Tuesday, July 19, 2011

Phoenix Dust Storm Timelapse

Above is a video of another massive dust storm consuming south Phoenix, Arizona on July 18, 2011. This one measured 3000 feet high. These storms occur when a strong wind front picks up loose sand and dust from the dry surface. They can often be triggered by major thunderstorms nearby. They are more common in the Arabian peninsula and the Sahara, two of the main terrestrial sources of airborne dust. Photographed below is a dust storm touching down in Al Asad, Iraq on April 27, 2005.

Friday, July 15, 2011

Father & Son DIY Outer Space Filming

Keeping the same theme as the previous post, here is a less technologically advanced way of capturing video footage from the stratosphere. A father and his seven year old son built a homemade spacecraft and sent it almost 19 miles into the air. An insulated case held a video camera, an iPhone, and GPS equipment. Hand-warmers were packed on the inside in order to keep the equipment from freezing in the cold temperatures.

All in all they spent 8 months preparing for the mission. The father, Luke Geissbuhler, added: "It would have to survive 100 mph winds, temperatures of 60 degrees below zero, speeds of over 150 mph, and the high risk of a water landing. To retrieve the craft, it would need to deploy a parachute, descend through the clouds and transmit a GPS coordinate to a cell phone tower. Then we have to find it."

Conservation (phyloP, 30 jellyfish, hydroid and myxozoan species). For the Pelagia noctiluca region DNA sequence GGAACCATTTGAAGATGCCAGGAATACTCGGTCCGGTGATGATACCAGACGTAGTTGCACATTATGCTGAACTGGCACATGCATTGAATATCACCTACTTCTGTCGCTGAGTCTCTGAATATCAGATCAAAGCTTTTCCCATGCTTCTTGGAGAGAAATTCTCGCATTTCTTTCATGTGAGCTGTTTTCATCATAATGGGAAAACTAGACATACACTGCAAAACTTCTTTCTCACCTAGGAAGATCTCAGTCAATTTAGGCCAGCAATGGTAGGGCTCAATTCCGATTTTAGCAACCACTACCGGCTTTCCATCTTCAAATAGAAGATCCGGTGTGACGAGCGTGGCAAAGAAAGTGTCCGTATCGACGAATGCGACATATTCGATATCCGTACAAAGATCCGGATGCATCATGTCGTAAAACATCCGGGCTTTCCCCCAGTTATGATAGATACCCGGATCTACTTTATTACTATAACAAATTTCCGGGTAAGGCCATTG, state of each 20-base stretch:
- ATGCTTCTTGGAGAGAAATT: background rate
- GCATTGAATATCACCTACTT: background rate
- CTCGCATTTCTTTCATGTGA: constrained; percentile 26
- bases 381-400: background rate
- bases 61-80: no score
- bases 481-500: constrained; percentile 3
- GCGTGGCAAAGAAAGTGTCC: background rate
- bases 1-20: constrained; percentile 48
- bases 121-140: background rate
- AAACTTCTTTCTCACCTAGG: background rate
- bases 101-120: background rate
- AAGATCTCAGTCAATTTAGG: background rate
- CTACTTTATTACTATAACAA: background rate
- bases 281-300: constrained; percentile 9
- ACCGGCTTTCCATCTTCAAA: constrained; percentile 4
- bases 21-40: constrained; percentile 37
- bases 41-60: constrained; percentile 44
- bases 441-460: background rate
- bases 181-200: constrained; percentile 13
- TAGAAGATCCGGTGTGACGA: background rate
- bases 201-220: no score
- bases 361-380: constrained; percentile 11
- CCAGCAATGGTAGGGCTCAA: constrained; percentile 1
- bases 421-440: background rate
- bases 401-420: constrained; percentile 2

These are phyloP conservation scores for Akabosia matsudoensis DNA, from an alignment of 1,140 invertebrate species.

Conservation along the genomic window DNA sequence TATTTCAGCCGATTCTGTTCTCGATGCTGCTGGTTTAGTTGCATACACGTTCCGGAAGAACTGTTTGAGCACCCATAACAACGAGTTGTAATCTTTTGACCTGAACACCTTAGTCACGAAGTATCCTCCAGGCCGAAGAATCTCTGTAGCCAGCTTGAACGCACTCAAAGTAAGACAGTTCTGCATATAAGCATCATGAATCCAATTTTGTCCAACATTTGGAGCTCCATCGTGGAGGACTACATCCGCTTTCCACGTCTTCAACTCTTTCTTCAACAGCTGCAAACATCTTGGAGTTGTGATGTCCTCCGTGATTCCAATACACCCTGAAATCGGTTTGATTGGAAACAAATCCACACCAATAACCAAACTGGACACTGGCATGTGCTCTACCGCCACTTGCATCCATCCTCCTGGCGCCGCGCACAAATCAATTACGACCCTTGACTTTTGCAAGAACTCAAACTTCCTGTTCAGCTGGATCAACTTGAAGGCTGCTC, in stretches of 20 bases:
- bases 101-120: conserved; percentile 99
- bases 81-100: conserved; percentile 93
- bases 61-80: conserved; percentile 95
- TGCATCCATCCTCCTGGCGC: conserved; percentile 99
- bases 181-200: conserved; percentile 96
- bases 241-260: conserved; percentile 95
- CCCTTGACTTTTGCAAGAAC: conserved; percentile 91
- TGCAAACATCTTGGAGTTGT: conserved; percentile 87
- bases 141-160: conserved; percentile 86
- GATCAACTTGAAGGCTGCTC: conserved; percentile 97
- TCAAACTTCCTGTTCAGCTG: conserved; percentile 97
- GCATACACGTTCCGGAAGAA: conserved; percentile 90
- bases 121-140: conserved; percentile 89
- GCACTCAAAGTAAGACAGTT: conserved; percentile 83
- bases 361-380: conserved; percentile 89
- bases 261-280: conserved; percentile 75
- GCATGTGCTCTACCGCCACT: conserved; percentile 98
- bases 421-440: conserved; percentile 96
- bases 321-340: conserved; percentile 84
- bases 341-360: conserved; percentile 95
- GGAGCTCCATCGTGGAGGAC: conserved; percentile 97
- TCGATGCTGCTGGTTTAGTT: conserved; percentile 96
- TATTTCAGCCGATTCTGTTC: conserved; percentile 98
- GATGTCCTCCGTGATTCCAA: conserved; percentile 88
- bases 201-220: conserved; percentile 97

Thursday, July 14, 2011

Booster Cam Video of Atlantis Launch

NASA has just released this video from space shuttle Atlantis' launch into orbit on July 8th. Multiple cameras provide unique angles from the ground at Kennedy Space Center (0:00), through takeoff and separation (2:22), to the water landing somewhere in the Atlantic Ocean (4:37). One of the most crisp and impressive angles starts at approximately 18:00 into the video.